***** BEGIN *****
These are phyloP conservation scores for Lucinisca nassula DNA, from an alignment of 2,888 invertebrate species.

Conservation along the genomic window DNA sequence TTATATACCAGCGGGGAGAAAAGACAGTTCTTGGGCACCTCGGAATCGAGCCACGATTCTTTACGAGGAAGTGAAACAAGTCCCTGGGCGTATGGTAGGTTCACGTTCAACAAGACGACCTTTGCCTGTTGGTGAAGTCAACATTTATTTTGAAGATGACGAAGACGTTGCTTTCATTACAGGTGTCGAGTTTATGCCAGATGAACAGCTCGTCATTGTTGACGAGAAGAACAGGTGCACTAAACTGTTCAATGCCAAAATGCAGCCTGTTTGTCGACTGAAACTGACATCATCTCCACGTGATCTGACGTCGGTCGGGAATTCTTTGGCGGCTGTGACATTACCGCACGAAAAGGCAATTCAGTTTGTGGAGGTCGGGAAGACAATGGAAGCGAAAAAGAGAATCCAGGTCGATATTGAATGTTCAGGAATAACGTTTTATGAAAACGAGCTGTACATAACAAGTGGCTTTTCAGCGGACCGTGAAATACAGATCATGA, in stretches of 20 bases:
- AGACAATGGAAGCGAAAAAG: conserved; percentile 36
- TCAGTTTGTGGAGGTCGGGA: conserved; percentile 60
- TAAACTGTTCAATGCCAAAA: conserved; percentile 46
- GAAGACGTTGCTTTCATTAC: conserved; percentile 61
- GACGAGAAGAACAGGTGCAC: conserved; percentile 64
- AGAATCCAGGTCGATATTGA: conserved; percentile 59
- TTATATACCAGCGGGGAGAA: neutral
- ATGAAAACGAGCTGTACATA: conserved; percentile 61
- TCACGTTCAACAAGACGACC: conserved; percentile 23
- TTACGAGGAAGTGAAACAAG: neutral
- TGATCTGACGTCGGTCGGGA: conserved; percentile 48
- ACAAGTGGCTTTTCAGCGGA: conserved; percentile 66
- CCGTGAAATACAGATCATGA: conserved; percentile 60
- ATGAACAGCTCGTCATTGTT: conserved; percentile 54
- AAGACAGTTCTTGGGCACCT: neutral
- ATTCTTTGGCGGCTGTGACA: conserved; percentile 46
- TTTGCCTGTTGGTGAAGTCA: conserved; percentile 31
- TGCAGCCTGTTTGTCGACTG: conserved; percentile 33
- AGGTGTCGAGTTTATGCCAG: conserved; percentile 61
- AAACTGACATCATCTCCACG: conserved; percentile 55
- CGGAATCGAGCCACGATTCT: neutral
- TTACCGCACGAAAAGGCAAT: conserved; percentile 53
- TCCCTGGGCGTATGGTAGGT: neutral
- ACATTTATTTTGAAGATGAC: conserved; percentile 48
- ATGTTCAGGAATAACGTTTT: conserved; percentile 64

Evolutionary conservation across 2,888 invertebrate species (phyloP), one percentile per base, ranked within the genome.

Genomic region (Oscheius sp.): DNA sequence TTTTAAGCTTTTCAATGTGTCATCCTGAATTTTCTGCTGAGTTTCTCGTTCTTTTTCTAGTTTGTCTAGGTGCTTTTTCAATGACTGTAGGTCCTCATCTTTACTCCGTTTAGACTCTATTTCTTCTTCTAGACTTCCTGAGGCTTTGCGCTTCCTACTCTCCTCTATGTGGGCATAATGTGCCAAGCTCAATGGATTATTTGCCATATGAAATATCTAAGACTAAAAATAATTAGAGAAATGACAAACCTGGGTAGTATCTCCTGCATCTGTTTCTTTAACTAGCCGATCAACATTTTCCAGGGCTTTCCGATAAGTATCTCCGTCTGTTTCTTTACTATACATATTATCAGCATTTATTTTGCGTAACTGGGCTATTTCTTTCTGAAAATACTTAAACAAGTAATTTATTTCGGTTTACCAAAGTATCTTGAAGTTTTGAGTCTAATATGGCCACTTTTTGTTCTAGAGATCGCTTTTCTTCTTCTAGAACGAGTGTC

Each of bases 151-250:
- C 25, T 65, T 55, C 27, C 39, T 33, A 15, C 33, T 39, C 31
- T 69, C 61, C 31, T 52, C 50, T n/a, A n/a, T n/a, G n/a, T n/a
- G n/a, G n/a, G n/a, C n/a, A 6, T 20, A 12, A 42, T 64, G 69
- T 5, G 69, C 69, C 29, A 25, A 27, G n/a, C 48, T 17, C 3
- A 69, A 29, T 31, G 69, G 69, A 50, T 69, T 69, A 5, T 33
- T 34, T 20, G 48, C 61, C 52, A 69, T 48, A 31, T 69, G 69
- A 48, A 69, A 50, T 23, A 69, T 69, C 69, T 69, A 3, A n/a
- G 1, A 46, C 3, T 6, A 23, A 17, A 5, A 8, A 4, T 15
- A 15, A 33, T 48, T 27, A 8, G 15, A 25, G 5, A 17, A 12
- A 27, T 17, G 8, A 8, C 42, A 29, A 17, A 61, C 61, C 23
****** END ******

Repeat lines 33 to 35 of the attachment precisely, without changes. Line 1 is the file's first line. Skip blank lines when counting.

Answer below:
- G n/a, G n/a, G n/a, C n/a, A 6, T 20, A 12, A 42, T 64, G 69
- T 5, G 69, C 69, C 29, A 25, A 27, G n/a, C 48, T 17, C 3
- A 69, A 29, T 31, G 69, G 69, A 50, T 69, T 69, A 5, T 33